On Miles Ahead And The Rest Of The Weekend’s New Film Releases.

The Jungle Book.
Director: Jon Favreau.
Writer: Justin Marks.
Cast: Neel Sethi, Bill Murray, Idris Elba, Scarlett Johansson.
Playing At: Wide.
Disney will eventually do live-action remakes of all their animated classics. There's not really a point to any of these — other than making money — but they sure will look pretty. On the plus side, reviews have been much more positive for this than the gorgeous but unnecessary Cinderellaincluding the one from our own Javier Fuentes. In this update of Rudyard Kipling's classic, only Mowgli (newcomer Neel Sethi) is real. The rest is created through motion capture and green screen. The effects actually look jaw dropping, as opposed to the wave of nonsense we usually get. The voice work is supposed to be even better, with Bill Murray as the loyal Baloo, Scarlett Johansson as the seductive Kaa and Idris Elba as the terrifying Shere Khan. Can Jon Favreau (Iron Man) make this entertaining for kids and adults alike? I hope so, even if this doesn't seem to be exactly in his wheelhouse.

Criminal.
Director: Ariel Vromen.
Writers: Douglas Cook, David Weisberg.
Cast: Kevin Costner, Gary Oldman, Tommy Lee Jones, Gal Gadot.
Playing At: Wide.
Kevin Costner's continued attempt at a comeback hits another dead end. Costner plays a cold-blooded killer named Jericho Stewart (sure) who's implanted with the memories of a dead CIA agent (Ryan Reynolds) in an attempt to complete the mission and stop a terrorist attack. In another world, this is a cheap straight-to-video disaster starring Nicolas Cage. That movie would be terrible, but probably wouldn't take itself so seriously.

Barbershop: The Next Cut.
Director: Malcolm D. Lee
Writers: Kenya Barris, Tracy Oliver.
Cast: Ice Cube, Cedric the Entertainer, Regina Hall, Anthony Anderson.
Playing At: Wide.
It's been more than a decade since the last time audiences spent a day at this South Side Chicago barbershop. It will only be worth going back if there's a potent blend of humor that challenges both established stereotypes and history's supposed heroes.

Miles Ahead.
Director: Don Cheadle.
Writers: Don Cheadle, Steven Baigelman.
Cast: Ewan McGregor, Don Cheadle, Michael Stuhlbarg, Emayatzy Corinealdi.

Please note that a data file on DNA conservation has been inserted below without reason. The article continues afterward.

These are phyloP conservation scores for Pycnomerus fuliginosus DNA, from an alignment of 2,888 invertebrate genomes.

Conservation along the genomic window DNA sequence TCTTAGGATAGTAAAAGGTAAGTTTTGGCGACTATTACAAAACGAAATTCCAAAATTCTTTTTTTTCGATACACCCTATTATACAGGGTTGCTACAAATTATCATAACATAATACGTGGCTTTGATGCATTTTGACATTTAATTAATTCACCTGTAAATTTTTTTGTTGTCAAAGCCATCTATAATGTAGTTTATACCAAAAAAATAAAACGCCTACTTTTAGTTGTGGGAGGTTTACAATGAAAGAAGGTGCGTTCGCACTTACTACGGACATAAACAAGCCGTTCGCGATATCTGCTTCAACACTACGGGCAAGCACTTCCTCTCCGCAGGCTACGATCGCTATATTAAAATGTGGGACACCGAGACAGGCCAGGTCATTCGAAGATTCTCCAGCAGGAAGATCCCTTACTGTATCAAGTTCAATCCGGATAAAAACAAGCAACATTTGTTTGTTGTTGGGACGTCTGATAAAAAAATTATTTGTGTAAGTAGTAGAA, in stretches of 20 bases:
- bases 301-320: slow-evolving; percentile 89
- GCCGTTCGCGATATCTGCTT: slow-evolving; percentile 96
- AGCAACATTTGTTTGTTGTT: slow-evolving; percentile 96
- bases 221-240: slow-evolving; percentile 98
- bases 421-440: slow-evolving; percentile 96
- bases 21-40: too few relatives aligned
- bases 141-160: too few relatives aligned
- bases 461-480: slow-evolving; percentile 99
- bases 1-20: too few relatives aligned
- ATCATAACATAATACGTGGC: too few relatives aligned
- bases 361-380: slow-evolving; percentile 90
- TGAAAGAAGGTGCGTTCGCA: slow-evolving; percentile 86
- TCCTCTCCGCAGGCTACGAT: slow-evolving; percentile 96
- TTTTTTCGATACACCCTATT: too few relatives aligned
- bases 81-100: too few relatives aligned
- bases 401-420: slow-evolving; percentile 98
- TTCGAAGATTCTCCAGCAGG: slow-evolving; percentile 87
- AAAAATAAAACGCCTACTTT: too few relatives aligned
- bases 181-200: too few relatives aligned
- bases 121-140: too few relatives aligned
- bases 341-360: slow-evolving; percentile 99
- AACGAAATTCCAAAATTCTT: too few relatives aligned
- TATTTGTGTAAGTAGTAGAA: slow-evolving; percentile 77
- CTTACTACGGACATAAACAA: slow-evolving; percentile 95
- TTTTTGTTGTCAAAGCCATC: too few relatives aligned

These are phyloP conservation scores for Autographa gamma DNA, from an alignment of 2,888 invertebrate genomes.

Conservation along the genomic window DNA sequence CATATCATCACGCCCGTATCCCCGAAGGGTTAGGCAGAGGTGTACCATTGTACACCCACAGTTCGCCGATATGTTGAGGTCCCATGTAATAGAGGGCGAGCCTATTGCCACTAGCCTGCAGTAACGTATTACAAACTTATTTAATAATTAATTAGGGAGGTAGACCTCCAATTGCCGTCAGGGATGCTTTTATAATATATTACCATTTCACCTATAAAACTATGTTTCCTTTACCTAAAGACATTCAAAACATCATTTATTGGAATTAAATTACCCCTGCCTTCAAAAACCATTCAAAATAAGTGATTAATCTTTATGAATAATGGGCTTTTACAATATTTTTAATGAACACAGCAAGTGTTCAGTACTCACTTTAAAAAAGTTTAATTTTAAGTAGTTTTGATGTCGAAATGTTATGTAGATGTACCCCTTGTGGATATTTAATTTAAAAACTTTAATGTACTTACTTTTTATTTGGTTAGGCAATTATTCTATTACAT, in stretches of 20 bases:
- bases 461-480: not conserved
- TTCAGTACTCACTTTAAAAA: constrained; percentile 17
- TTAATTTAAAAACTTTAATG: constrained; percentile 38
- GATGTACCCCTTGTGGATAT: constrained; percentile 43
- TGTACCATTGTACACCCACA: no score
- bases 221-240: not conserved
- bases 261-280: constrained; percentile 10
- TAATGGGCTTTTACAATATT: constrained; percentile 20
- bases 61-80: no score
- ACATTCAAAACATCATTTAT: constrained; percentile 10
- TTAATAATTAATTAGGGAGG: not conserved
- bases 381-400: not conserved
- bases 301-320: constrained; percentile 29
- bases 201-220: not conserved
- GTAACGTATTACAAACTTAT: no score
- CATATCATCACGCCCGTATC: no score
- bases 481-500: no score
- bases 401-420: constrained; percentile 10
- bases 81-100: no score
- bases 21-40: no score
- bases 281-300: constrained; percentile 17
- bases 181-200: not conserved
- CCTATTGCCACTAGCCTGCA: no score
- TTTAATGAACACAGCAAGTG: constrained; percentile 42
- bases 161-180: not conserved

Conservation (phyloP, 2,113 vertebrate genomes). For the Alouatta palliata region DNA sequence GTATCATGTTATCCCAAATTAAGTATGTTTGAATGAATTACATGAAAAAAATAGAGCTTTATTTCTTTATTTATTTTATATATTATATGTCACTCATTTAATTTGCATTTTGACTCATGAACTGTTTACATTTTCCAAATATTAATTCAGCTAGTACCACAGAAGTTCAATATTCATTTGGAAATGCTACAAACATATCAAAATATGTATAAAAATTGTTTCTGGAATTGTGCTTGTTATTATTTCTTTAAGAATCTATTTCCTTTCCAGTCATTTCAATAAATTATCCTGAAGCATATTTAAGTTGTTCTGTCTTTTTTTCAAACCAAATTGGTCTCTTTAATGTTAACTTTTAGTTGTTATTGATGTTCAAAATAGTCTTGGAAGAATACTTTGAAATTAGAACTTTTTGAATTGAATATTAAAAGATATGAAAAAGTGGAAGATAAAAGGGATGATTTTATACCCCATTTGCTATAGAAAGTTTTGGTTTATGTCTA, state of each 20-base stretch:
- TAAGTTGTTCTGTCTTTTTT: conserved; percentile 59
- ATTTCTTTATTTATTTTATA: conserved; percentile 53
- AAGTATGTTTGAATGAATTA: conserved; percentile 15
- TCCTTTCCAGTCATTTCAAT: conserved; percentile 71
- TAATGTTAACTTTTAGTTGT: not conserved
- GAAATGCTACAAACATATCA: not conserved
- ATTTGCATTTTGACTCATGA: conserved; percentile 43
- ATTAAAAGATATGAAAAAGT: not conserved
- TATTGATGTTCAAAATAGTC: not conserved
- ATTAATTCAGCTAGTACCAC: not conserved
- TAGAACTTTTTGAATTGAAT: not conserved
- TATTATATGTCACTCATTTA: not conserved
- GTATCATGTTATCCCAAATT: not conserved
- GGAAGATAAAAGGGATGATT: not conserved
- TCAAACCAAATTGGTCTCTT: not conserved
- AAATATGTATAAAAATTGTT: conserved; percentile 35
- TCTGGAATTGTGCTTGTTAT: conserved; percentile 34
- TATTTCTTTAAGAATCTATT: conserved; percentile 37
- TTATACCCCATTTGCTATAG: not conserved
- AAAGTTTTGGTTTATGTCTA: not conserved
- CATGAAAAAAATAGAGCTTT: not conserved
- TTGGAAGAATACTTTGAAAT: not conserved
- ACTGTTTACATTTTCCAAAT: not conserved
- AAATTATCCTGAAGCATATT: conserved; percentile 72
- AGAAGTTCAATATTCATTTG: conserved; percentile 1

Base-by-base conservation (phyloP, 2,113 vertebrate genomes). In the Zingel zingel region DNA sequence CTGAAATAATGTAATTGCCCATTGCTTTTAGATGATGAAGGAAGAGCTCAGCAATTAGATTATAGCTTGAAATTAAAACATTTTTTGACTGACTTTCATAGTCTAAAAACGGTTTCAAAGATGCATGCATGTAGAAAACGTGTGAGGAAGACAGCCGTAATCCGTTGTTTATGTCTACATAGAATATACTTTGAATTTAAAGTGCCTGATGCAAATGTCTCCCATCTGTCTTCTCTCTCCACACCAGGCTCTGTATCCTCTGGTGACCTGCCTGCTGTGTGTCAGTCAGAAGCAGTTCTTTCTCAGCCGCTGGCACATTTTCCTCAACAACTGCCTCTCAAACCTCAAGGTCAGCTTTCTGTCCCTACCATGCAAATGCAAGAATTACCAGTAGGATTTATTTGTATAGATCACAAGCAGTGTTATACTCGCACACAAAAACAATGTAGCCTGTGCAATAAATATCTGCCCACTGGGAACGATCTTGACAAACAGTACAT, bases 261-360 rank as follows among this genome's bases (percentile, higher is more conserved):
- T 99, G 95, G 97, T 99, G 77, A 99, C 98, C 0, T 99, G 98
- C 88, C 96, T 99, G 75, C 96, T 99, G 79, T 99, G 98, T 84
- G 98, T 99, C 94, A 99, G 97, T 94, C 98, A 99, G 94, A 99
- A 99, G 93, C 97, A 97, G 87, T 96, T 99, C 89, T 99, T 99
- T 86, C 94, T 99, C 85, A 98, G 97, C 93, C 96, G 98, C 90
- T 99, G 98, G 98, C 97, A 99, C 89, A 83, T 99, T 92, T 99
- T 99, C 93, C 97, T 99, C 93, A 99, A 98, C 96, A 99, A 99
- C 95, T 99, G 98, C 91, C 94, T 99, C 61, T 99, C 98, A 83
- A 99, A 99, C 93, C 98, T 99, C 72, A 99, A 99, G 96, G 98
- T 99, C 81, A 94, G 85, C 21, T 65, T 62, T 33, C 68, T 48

Playing At: The Magnolia, Cinemark West Plano.
Don Cheadle makes his directorial debut in this biography on jazz legend Miles Davis. He's actually found a creative way around the boring pitfalls of the typical music biopic — making pretty much all of it up, while still staying true to the man's creative spirit. Here, Davis teams up with a Rolling Stone reporter (Ewan McGregor) to steal back a master recording from the record label who's trying to keep it locked up. Cheadle looks the part of the frazzled latter-day Davis to boot.

The First Monday in May.
Director: Andrew Rossi.
Playing At: The Magnolia.
Calling all fashionistas. This doc goes behind the scenes of the Met Ball and all the famous creatives who debut their work during the big show.

My Big Night.
Director: Alex de la Iglesia.
Writers: Alex de la Iglesia, Jorge Guerricaechevarria.
Cast: Raphael, Mario Casas, Blanca Suarez, Carmen Machi.
Playing At: Texas Theatre.
This Spanish farce takes place backstage at a live New Year's Eve broadcast. The director tries to keep everything going while having to deal with malfunctioning equipment, temperamental stars and a throng of angry protestors.

Francofonia.
Director: Aleksandr Sokurov.
Playing At: Texas Theatre.
The acclaimed director of Russian Ark — a movie that condensed Russian history into one masterful 90-minute take — sets his sights on the Louvre in Paris. Through documentary footage, dramatic re-enactments and his signature embellishments, he tells the story of how all that magnificent art was nearly destroyed when the Nazis invaded France.

Repertory Pick of the Week.

Brewster McCloud.
Director: Robert Altman.
Writer: Doran William Cannon.
Cast: Bud Cort, Shelley Duvall, Michael Murphy, Bert Remsen.
Playing At: Dan's Silverleaf.
Showing: Sunday, April 17.
Like its title character, Brewster McCloud is an odd duck. Released the same year as Robert Altman's legendary M*A*S*H, it got little love at the time, and is still hard to find. But there's plenty of magic in this movie that's part murder mystery, part love story and part wish fulfillment. It also features a guy flying around the Astrodome. How could you not want to see that?

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